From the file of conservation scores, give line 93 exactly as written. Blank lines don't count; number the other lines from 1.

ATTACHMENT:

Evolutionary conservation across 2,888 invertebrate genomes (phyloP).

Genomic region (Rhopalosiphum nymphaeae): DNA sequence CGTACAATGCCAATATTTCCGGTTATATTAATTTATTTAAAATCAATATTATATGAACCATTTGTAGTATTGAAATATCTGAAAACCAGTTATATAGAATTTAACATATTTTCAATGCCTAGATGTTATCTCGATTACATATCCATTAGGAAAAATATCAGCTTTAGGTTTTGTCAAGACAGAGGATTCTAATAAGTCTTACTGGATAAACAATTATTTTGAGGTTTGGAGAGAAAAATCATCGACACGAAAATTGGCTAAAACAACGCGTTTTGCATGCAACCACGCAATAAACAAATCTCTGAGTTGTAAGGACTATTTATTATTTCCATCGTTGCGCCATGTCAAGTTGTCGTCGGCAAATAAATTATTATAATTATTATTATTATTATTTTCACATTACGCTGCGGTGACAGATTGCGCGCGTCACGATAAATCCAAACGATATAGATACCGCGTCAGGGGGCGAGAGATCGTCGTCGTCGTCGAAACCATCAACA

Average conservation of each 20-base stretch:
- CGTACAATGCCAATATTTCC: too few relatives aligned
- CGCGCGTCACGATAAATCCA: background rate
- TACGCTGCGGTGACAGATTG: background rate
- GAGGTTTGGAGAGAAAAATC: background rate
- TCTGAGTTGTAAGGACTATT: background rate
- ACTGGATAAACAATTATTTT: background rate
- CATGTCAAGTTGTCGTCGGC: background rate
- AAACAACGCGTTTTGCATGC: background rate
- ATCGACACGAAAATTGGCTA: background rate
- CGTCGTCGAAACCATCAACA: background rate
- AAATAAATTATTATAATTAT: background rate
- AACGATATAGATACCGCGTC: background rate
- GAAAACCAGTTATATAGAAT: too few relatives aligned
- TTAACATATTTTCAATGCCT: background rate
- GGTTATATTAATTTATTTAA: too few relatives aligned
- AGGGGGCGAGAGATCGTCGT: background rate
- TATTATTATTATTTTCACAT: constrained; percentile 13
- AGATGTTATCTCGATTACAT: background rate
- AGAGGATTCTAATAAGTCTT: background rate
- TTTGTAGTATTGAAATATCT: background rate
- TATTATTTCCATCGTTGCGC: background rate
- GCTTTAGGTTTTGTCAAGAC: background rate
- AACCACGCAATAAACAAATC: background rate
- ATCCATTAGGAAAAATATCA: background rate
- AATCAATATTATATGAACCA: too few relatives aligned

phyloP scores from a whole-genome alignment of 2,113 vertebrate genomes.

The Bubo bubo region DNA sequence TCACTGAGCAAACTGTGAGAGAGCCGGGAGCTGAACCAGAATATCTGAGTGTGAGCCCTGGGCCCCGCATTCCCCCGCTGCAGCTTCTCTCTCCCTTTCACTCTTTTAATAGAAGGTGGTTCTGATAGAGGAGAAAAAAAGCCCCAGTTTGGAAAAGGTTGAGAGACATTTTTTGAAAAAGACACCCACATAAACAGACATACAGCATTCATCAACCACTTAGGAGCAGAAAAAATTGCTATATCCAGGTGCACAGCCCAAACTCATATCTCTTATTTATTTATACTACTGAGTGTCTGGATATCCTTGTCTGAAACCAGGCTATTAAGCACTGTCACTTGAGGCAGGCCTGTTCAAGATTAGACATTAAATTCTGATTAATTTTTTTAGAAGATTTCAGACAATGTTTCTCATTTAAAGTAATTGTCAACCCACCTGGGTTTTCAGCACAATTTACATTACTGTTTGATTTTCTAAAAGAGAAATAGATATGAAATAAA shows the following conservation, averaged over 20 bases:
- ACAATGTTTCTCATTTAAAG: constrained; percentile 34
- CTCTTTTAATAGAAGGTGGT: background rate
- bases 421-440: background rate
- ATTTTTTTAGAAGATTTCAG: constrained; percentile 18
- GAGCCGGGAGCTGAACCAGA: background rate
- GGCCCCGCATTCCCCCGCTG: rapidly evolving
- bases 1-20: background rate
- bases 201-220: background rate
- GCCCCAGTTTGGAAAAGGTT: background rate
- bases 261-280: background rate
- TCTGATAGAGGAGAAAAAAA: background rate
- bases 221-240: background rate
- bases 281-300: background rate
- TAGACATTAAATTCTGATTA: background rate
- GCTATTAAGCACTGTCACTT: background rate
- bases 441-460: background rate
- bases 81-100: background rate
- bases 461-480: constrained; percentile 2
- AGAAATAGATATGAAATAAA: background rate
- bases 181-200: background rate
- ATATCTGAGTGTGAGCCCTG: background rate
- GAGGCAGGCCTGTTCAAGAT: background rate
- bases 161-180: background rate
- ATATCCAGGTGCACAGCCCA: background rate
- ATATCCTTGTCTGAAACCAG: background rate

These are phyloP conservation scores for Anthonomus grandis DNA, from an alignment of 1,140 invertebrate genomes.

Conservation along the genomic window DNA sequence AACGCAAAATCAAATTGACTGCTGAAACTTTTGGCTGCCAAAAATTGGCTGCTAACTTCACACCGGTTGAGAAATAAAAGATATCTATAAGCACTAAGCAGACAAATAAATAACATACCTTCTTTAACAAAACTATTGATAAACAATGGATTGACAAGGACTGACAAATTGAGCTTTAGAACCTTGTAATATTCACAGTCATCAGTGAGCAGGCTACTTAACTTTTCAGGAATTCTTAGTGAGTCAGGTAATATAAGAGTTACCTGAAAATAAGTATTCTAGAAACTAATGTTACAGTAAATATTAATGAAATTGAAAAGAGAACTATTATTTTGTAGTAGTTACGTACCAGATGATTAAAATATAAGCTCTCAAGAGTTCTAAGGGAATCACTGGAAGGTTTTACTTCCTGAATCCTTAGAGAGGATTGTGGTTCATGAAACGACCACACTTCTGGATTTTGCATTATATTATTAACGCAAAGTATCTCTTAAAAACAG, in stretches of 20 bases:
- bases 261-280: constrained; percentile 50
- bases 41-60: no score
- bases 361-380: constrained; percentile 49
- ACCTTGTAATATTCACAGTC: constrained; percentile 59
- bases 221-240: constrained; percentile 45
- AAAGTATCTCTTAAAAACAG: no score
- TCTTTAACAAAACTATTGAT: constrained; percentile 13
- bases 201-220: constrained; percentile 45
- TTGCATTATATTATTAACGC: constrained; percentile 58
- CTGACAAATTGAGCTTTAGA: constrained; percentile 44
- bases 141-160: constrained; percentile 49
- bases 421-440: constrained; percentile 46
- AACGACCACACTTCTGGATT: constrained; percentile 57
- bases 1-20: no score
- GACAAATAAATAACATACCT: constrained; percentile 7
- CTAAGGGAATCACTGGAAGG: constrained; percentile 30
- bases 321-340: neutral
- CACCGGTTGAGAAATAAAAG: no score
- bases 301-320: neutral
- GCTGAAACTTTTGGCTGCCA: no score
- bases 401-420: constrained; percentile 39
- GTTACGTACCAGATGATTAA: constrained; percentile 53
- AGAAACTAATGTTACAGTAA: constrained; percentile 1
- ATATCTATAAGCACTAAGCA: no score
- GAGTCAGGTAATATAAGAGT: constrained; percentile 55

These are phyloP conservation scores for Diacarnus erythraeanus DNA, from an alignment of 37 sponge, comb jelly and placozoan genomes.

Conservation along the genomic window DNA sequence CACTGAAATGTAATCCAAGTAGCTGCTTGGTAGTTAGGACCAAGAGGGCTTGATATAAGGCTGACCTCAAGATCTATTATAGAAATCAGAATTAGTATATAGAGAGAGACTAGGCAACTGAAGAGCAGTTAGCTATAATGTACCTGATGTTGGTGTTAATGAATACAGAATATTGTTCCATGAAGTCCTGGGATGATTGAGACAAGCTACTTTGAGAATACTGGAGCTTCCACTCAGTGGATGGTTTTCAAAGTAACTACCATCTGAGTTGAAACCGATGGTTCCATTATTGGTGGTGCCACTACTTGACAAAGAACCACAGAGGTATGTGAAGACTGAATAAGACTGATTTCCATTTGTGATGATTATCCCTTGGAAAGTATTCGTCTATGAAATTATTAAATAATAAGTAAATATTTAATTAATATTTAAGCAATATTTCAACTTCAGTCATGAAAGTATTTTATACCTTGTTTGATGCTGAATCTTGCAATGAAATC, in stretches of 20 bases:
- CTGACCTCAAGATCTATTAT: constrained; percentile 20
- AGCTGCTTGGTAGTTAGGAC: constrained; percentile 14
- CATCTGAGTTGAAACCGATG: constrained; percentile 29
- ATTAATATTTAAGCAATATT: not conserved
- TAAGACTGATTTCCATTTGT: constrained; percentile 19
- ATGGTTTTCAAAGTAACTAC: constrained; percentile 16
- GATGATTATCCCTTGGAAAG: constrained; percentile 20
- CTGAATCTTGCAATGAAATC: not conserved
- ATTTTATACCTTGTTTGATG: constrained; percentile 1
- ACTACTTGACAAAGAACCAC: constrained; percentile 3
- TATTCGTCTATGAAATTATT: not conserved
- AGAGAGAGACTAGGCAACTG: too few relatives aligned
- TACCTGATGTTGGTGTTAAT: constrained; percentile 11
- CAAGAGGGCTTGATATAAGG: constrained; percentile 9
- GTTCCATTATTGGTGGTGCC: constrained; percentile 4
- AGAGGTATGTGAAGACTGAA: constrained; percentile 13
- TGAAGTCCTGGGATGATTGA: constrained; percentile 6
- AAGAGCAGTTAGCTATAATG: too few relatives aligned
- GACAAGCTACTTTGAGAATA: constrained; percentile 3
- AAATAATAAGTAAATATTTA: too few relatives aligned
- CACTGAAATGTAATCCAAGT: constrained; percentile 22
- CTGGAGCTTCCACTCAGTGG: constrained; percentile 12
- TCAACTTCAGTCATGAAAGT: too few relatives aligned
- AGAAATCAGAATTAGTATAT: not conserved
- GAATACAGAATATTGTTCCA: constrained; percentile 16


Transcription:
- ATTTTATACCTTGTTTGATG: constrained; percentile 1